The Cost of Compartmentalization
Prior to his exposure as a child rapist, I hadn’t really heard of former Penn State assistant football coach Jerry Sandusky or his late boss Joe Paterno. History has been rewritten to reflect that this once great football powerhouse intentionally covered up Sandusky’s crimes against children to avoid damage to the school’s reputation.
The town known as “Happy Valley” has removed the statue of its beloved “JoPa”. Because of Penn State’s ‘conspiracy of silence’, the NCAA handed down major sanctions against the football program; $60 million dollars in fines, banishment from bowl and postseason games for four years and vacated all wins between 1998 and 2011. The situation is disgusting, sad, and perplexing: the cost, incalculable to the lives of the young victims.
The twisted mind of Jerry Sandusky and other pedophiles is beyond the comprehension of normal people who see it for the evil that it is. But what about Joe Paterno? His actions were more complex and, unfortunately, more common; especially among those in positions of power.
How can an award winning coach dedicated to teaching and promoting academic excellence, integrity, and hard work in the young men entrusted to him at the same time make a decision to protect a man under his leadership who, in lifestyle and practice, did irreparable harm to other young men? How does one arrive at a place where greater value is placed on a game of sport than the lives of children?
Of course, the lesson for us all is that it’s not okay to have areas or compartments in our lives that don’t have the benefit of our highest ethical standards and values.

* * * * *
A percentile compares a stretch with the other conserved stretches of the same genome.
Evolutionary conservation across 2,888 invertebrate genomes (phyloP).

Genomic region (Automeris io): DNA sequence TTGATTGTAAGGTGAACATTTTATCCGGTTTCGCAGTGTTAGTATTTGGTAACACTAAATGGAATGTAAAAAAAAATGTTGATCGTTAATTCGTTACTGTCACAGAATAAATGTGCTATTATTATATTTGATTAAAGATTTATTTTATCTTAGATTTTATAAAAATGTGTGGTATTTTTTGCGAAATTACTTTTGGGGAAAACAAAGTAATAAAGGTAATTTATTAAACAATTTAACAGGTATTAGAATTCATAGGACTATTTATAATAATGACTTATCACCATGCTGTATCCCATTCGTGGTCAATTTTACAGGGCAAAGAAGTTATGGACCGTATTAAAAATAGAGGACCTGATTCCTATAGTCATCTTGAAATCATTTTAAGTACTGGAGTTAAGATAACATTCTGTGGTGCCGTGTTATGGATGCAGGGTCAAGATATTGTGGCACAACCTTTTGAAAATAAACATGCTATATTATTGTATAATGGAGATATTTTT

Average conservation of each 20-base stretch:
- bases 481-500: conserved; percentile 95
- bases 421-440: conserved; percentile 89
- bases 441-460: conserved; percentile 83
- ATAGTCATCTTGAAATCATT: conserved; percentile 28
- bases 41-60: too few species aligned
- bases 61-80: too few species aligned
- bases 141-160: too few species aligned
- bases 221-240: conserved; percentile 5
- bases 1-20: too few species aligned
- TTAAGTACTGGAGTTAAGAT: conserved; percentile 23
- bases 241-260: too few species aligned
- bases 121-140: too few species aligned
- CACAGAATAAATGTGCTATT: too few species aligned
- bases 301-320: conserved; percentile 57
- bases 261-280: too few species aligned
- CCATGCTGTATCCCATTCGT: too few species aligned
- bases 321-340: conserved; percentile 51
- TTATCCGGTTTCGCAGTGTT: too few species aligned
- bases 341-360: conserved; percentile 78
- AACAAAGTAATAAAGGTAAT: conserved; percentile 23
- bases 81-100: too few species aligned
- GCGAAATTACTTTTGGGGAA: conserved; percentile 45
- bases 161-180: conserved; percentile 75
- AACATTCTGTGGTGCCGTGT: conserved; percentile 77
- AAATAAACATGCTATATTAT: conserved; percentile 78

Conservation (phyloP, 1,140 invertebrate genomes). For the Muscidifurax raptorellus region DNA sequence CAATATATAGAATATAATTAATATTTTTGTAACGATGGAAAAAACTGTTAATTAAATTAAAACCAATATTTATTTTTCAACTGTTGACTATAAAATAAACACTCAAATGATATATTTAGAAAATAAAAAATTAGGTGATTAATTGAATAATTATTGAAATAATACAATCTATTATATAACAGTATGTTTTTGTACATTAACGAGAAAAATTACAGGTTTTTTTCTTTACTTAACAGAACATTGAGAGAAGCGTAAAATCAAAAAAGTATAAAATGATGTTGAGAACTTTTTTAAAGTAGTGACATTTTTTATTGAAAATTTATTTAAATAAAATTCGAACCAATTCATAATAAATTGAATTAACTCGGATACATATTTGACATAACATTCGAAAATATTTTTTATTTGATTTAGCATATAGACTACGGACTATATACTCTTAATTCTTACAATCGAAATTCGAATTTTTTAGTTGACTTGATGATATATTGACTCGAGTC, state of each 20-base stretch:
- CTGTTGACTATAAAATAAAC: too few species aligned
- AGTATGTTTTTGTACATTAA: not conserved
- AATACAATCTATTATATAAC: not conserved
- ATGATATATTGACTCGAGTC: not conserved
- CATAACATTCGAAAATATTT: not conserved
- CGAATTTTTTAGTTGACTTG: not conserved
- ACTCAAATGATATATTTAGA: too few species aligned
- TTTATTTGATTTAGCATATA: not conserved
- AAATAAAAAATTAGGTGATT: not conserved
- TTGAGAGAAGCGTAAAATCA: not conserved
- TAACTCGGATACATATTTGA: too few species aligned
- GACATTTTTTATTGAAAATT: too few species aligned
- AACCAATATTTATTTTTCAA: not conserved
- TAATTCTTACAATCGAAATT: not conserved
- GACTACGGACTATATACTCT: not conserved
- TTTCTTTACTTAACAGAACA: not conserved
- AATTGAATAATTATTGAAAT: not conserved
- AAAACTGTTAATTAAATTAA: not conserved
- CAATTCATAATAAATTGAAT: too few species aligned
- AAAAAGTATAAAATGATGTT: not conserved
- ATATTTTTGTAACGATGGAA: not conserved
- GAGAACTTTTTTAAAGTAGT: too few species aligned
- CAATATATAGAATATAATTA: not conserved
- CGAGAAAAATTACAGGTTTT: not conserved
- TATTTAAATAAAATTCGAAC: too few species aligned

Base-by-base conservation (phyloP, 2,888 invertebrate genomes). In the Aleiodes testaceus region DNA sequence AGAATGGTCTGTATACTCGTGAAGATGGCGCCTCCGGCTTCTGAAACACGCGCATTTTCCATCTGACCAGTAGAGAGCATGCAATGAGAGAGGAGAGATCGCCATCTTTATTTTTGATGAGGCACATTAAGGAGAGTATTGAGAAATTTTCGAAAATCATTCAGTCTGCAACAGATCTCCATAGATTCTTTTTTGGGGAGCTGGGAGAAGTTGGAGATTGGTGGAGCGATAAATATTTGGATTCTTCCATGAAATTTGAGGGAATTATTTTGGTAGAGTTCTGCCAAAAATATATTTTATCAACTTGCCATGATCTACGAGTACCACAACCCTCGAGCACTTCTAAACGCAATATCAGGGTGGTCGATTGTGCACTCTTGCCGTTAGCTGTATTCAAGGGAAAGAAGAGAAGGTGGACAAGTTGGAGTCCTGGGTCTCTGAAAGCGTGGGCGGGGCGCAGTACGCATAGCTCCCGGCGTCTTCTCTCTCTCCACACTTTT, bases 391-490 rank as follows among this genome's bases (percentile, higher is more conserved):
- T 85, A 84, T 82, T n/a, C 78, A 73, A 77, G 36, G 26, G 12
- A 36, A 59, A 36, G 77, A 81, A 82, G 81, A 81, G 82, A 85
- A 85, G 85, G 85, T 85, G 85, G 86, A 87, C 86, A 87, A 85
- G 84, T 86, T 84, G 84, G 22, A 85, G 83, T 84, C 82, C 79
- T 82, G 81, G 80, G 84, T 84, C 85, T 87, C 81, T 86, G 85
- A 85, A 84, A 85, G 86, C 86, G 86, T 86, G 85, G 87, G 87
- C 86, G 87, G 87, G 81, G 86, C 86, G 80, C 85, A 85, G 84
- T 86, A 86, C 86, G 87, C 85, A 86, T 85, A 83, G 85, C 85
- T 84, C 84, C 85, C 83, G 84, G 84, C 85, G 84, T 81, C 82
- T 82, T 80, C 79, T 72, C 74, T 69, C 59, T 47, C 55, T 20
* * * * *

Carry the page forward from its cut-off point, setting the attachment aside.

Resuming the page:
From pastors to politicians, we’ve read, heard about, and experienced the damage that occurs at some point when —for various reasons—we place more importance on our own status rather than humbly admitting that we’ve made an error in judgment.
What’s even more disappointing is the people around these evildoers shield them from punishment to protect their own livelihood. In this instance, the fear of risking damage to Penn State’s reputation, unfortunately, further resulted in the sexual abuse of more children. Why is Sandusky the only one going to jail? How can others who participated in this conspiracy of silence to protect a child molester not be legally charged, as well? Maybe I’m naïve, but how do you avoid prison for covering up a crime, especially the sexual abuse of children? The thought of it, should sicken us all.
I was glad to read the words of NCAA President Mark Emmert—“Football will never again be placed above educating, nurturing and protecting young people”.
Businesses, schools, churches, and other public and private organizations can apply airtight rules and try to prepare for every contingency of breaches in morality, but sometimes evil deeds play out and the damage is done leaving all of us to wonder at what cost are we willing to sacrifice innocent lives to protect our own selfish interests. Let this be a lesson to us all. Sadly, we must be watchful of those who take an interest in our children and learn to LISTEN when our young people express fear of being with them!
Let the Joe Paternos of the world, and others whose outcome may not be as heinous, remind us that: “Compartmentalization—dividing life up into different realms, with different ends, and subject to different rules—is a besetting sin of human beings. (Stephen Green, Good Value)